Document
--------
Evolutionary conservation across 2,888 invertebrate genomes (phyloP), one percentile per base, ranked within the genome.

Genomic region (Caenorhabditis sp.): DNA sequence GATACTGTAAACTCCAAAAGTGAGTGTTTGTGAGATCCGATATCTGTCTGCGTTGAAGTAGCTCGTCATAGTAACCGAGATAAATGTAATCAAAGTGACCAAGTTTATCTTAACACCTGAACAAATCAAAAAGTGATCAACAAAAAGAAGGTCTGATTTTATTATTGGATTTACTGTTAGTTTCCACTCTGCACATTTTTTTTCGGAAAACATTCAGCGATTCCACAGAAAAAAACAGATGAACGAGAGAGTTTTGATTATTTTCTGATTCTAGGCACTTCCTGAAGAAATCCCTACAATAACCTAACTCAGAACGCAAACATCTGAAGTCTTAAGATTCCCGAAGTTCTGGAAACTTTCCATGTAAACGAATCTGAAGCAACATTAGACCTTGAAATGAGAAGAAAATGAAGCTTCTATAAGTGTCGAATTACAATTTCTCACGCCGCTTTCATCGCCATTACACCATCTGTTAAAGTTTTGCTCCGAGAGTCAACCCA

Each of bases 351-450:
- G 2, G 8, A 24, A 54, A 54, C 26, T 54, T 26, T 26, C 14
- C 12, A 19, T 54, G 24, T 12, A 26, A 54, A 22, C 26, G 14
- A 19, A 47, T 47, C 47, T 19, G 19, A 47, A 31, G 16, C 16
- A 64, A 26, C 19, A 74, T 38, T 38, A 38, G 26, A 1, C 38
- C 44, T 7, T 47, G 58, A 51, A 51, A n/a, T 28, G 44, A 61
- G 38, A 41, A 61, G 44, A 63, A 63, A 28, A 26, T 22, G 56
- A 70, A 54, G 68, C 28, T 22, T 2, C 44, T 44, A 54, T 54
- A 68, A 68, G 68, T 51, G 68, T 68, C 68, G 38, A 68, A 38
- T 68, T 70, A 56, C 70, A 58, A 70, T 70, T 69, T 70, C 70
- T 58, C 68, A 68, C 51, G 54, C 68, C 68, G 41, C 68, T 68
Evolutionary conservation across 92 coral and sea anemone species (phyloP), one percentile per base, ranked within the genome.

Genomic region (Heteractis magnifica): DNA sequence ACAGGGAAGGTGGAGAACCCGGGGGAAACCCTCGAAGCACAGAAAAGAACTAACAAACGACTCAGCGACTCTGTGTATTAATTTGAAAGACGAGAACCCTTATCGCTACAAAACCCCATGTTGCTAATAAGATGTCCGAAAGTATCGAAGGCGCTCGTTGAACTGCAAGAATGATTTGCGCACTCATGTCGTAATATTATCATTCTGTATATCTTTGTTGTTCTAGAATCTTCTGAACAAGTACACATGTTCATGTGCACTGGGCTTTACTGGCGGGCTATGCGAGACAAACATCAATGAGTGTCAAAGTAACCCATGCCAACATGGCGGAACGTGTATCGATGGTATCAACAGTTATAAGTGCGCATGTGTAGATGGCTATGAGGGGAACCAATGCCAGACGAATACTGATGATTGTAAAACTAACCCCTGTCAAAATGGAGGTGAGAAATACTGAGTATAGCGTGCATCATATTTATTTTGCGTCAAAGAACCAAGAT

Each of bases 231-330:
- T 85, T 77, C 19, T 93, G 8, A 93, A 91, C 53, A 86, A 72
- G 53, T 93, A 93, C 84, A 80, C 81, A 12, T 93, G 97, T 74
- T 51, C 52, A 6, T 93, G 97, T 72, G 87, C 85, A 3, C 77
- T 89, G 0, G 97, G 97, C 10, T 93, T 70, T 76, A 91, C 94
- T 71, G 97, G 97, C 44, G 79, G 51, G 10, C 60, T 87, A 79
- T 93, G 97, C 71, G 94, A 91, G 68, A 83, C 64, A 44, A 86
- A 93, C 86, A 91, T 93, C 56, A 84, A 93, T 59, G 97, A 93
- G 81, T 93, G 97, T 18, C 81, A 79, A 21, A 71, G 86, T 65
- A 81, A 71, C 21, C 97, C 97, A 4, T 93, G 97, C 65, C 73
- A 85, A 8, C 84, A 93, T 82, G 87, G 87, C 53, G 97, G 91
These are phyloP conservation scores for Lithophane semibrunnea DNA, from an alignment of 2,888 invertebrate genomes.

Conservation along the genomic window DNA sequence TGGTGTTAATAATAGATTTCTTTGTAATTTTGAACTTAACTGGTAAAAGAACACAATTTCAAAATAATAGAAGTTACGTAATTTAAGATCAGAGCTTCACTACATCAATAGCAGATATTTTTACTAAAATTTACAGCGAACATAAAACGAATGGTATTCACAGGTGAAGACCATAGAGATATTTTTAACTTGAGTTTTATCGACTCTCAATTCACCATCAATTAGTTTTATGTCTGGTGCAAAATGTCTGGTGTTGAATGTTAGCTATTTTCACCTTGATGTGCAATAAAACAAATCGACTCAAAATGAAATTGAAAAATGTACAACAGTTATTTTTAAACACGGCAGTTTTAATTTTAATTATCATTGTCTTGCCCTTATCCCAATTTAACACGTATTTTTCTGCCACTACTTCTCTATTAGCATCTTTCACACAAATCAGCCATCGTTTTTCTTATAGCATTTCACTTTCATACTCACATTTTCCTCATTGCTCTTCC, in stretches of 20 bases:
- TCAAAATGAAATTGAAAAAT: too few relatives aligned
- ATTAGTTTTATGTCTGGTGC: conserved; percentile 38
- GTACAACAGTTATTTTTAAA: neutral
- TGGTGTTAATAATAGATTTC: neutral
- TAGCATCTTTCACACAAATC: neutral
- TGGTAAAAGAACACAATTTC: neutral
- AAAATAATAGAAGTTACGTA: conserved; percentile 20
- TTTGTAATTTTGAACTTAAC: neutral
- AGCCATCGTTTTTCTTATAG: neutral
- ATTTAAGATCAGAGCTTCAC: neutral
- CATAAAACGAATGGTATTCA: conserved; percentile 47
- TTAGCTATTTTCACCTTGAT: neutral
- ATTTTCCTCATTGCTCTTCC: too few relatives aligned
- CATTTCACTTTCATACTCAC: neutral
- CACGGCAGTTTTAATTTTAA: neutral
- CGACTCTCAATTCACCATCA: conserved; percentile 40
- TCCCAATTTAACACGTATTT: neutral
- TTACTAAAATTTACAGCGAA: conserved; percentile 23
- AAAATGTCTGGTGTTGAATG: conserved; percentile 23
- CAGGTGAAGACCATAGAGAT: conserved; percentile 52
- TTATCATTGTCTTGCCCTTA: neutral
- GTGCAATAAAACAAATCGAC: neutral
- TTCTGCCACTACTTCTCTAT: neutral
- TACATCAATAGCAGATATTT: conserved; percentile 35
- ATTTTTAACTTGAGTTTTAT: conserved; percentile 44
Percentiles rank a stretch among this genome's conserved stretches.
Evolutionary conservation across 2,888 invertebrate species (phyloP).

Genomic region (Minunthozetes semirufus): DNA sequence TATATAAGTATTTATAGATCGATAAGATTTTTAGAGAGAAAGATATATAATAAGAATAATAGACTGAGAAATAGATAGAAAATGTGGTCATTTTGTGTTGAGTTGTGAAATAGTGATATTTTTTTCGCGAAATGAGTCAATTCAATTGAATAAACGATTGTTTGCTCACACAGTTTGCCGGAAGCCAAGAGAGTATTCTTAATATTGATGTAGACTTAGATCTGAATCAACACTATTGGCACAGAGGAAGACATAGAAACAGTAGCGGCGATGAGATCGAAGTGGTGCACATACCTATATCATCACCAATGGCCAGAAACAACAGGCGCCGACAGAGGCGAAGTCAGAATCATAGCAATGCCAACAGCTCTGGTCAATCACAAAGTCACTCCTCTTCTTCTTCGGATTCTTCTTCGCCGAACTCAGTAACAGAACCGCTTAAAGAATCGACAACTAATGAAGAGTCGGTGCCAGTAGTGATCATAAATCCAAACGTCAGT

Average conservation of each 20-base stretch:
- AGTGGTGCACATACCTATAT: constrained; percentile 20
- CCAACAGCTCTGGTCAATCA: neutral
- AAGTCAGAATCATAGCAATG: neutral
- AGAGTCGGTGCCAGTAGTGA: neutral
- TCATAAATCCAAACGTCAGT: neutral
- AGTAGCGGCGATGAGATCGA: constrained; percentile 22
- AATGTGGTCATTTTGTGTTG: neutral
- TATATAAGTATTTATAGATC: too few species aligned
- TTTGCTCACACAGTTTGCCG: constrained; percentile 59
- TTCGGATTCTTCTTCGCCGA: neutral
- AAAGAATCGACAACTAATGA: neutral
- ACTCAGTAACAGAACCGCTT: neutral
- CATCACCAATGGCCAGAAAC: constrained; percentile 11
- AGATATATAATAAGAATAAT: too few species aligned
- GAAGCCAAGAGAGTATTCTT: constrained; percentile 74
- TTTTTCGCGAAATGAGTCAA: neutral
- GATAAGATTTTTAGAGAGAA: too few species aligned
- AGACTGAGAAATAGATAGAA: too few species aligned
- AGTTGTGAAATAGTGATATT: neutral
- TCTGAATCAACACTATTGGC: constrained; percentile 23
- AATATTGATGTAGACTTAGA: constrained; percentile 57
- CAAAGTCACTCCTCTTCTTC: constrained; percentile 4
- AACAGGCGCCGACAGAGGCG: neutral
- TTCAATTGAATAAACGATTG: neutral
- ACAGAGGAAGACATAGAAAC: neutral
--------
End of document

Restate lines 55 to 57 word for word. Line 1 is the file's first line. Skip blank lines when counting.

Evolutionary conservation across 2,888 invertebrate species (phyloP).

Genomic region (Minunthozetes semirufus): DNA sequence TATATAAGTATTTATAGATCGATAAGATTTTTAGAGAGAAAGATATATAATAAGAATAATAGACTGAGAAATAGATAGAAAATGTGGTCATTTTGTGTTGAGTTGTGAAATAGTGATATTTTTTTCGCGAAATGAGTCAATTCAATTGAATAAACGATTGTTTGCTCACACAGTTTGCCGGAAGCCAAGAGAGTATTCTTAATATTGATGTAGACTTAGATCTGAATCAACACTATTGGCACAGAGGAAGACATAGAAACAGTAGCGGCGATGAGATCGAAGTGGTGCACATACCTATATCATCACCAATGGCCAGAAACAACAGGCGCCGACAGAGGCGAAGTCAGAATCATAGCAATGCCAACAGCTCTGGTCAATCACAAAGTCACTCCTCTTCTTCTTCGGATTCTTCTTCGCCGAACTCAGTAACAGAACCGCTTAAAGAATCGACAACTAATGAAGAGTCGGTGCCAGTAGTGATCATAAATCCAAACGTCAGT

Average conservation of each 20-base stretch: